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#Culture: Can Too Much Self-Esteem And Self-Love Be A Bad Thing? Asking For Self-Improvement!

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For someone who has been teased all her life for being overweight and not fitting into the accepted beauty standards, the body positivity movement came at the right time. I was growing from a girl into a woman, and to be a confident, self-assured one, I needed to love myself the right way. Cultivating that self-esteem wasn’t easy. It took years of telling myself repeatedly that whatever, however, and whoever I was, I was worth it. I began taking pride in my appearances, discovered a new-found obsession with fashion, and learnt to get my makeup game strong. Simultaneously, I strove to make myself the best in whatever I chose to do—work, friendship, relationships, art. At some point in my early twenties, I felt I had the right amount of self-esteem to help me be whoever I wanted to be.

Self Love Heart Diary - Free photo on Pixabay

The more I read about all these phrases like self-love (different from self-esteem, apparently), self-confidence, self-acceptance, and a whole bunch of positivity jargon, the more I kept telling myself, I was perfect, just the way I was. If someone wanted to be friends with me, love me, want me in their life, they’d have to be like Colin Firth from Bridget Jones’ Diary, who loved Renée Zellweger’s Bridget, just as she was. Alas, what happens in chick-lit and rom-coms stays in chick-lit and rom-com movies. My Mr. Darcy never really did come. But I continued to be someone who kept on loving herself, not trying to change anything about her, despite a few warning signs here or there.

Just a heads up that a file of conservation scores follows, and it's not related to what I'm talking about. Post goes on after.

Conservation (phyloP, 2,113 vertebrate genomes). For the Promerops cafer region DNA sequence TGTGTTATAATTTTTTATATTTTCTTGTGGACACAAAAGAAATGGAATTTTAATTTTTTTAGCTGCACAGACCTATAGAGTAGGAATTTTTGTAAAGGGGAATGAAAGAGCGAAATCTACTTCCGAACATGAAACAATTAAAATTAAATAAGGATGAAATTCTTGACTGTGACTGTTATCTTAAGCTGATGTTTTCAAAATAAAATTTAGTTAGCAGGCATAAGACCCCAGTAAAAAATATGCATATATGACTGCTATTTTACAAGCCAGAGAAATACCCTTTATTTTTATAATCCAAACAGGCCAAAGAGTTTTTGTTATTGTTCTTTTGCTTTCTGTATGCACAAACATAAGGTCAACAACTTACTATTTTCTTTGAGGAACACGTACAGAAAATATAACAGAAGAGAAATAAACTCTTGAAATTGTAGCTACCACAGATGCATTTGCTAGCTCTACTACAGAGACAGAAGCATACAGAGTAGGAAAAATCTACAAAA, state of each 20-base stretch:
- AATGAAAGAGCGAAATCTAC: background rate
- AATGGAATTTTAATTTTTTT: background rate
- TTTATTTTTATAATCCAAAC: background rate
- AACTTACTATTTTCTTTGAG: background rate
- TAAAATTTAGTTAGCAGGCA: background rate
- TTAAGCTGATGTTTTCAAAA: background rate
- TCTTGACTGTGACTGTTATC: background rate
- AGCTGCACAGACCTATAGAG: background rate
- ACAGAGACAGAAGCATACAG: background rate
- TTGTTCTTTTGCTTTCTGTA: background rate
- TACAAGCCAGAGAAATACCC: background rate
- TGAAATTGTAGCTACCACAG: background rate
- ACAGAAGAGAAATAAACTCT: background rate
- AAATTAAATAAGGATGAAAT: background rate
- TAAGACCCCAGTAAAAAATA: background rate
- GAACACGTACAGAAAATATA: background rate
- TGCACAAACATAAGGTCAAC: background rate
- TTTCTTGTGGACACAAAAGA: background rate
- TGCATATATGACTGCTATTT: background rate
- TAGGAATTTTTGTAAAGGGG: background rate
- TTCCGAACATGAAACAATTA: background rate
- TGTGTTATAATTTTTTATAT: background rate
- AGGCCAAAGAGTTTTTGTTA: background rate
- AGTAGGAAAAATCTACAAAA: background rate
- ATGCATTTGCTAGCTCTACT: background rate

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You’d see that as a good thing, and normally, I’d agree. Except, it wasn’t doing much good for me anymore. I had the confidence, the esteem, the self-worth. But underneath all that warm and fuzzy insulation of empowerment, what I also had was an inability to accept any genuine flaws that I might have.

In the movie Set It Up, Zoey Deutch’s character drops a bloody good truth bomb—We like because. We love despite. I felt that. You see, I liked that I knew how to make myself look attractive, but I loved myself despite my body image issues. I liked that I was a bottomless well of creativity, but I loved myself despite my laziness and procrastination. I liked how I never let a bad relationship affect me in any way, but I loved myself despite my commitment issues and lack of trust. I liked that I’d always find a way out of the most difficult situation, thanks to my brain. But I loved myself, despite knowing that my intelligence often gave me a superiority complex that was hard to shake off.

I loved myself despite my flaws. But I was often left wondering, was I loving myself too much to the point of being oblivious to the things about me that I genuinely needed to work on?